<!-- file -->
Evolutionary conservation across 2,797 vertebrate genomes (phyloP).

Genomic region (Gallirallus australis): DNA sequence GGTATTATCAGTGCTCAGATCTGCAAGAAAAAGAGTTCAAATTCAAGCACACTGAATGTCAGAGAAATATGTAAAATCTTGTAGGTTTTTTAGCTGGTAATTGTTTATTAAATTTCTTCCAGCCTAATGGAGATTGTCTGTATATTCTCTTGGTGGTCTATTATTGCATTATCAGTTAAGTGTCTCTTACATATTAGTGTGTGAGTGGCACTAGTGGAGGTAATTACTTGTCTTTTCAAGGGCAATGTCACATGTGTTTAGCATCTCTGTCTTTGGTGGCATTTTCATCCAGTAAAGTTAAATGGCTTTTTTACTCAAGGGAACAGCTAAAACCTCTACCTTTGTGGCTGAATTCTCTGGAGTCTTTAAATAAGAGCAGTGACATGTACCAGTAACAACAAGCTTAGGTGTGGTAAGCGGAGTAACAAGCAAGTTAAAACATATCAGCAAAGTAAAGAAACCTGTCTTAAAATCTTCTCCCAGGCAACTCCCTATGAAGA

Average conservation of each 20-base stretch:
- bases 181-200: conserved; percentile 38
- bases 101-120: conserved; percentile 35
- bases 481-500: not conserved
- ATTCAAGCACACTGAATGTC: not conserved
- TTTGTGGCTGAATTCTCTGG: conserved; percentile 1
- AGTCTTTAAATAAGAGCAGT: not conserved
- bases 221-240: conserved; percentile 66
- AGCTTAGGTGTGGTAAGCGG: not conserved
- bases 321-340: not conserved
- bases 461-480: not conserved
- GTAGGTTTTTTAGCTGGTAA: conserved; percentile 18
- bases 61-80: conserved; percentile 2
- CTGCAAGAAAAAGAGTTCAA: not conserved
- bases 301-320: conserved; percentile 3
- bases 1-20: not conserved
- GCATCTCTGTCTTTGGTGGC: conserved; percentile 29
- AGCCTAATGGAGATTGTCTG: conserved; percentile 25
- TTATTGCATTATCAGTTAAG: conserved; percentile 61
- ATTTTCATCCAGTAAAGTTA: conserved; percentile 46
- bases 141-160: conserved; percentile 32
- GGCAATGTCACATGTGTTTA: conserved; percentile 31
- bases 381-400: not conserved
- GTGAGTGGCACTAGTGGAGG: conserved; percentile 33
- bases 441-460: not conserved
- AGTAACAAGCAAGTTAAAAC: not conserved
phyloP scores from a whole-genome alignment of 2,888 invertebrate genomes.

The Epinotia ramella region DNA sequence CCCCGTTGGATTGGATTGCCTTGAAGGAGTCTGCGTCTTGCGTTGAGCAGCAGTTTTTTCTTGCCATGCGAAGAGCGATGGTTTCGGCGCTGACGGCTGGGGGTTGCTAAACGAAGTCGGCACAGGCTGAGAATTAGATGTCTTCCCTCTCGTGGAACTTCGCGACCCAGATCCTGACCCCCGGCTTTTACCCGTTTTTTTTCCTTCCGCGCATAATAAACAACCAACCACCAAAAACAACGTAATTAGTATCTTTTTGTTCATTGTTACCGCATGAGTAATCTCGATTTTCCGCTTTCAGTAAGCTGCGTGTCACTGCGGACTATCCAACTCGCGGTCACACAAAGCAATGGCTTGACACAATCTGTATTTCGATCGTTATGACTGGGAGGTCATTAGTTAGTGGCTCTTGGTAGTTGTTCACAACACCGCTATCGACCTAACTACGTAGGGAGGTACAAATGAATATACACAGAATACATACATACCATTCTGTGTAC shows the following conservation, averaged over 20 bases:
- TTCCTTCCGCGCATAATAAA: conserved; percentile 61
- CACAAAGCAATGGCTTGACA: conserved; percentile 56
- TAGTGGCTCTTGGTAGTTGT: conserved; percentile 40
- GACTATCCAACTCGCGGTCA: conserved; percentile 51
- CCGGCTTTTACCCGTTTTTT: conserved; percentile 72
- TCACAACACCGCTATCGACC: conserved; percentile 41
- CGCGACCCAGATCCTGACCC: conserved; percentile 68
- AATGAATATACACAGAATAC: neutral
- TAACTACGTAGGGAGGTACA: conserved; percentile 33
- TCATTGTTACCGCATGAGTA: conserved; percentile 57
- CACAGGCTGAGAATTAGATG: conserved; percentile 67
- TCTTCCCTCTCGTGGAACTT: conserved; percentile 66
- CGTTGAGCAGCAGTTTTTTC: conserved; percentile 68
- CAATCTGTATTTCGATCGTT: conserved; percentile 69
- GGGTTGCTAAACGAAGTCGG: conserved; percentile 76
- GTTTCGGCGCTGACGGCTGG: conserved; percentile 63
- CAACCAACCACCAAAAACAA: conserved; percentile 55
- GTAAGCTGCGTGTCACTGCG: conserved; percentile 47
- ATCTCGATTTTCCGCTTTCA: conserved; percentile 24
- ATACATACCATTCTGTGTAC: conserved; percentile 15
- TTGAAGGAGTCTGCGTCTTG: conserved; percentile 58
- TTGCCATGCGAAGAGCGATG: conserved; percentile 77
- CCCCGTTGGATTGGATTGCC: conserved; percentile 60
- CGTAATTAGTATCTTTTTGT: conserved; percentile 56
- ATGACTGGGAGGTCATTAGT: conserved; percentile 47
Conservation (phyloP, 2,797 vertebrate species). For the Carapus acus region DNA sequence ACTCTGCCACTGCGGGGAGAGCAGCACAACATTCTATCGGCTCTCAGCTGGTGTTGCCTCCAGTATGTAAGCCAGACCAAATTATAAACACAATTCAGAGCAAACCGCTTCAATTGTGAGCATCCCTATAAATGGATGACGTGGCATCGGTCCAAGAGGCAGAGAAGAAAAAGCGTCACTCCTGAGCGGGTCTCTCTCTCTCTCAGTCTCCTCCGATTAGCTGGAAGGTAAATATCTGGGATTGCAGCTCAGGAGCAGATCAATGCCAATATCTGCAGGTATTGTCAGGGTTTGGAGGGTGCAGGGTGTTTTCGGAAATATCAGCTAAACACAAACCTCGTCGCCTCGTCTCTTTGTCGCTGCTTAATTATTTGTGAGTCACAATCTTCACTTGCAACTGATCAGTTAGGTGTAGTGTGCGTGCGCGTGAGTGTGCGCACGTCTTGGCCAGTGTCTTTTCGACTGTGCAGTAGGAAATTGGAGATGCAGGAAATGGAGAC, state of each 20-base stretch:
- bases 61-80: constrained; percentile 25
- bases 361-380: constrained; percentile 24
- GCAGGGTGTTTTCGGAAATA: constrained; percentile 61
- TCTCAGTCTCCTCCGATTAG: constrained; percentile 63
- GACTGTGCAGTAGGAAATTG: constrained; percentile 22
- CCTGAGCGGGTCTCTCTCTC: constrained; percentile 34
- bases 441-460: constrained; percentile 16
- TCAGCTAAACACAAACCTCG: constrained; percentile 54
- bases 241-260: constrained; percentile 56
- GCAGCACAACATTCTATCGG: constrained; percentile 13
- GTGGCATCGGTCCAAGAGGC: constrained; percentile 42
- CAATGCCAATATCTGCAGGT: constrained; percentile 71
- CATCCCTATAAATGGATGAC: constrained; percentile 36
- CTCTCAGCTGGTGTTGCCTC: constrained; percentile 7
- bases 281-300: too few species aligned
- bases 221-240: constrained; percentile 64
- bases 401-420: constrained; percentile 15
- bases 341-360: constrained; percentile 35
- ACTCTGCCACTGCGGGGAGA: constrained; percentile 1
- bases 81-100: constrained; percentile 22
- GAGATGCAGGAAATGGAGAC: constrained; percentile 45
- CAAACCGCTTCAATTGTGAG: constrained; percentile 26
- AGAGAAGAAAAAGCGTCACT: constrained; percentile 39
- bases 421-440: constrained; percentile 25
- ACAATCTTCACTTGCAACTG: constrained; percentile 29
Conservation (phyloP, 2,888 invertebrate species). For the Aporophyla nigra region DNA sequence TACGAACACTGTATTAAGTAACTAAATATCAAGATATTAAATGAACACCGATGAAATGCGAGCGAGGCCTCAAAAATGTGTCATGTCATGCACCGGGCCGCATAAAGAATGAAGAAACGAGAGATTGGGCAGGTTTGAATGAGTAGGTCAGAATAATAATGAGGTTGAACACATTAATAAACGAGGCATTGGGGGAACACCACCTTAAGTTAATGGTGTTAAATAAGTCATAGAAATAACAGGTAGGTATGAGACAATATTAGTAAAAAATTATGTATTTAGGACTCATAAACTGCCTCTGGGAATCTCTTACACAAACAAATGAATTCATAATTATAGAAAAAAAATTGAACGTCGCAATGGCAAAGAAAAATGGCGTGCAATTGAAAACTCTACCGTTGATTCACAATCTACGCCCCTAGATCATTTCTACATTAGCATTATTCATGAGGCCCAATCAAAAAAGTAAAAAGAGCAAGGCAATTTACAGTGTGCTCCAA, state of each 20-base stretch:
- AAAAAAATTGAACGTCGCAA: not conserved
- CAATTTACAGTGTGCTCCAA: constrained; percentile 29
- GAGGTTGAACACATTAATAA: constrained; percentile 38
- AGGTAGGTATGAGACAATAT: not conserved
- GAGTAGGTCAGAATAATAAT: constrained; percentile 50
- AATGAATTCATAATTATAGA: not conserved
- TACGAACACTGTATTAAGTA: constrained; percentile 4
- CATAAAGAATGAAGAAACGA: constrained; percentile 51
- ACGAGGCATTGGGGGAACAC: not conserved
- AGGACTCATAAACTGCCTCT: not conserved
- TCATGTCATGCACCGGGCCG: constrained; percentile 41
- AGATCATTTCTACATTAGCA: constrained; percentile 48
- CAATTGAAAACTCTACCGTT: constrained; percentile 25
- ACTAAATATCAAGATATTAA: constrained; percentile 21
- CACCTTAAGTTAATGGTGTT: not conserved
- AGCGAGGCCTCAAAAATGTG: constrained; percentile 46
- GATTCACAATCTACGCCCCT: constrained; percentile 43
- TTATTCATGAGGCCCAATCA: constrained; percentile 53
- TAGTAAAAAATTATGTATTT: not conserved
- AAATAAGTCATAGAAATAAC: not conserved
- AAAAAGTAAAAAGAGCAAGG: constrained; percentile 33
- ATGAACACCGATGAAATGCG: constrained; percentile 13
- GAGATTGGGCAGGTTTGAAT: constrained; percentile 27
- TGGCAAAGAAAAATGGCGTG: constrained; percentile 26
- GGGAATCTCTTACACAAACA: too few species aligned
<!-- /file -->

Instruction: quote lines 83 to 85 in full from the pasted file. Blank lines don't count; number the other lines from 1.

- AAAAAAATTGAACGTCGCAA: not conserved
- CAATTTACAGTGTGCTCCAA: constrained; percentile 29
- GAGGTTGAACACATTAATAA: constrained; percentile 38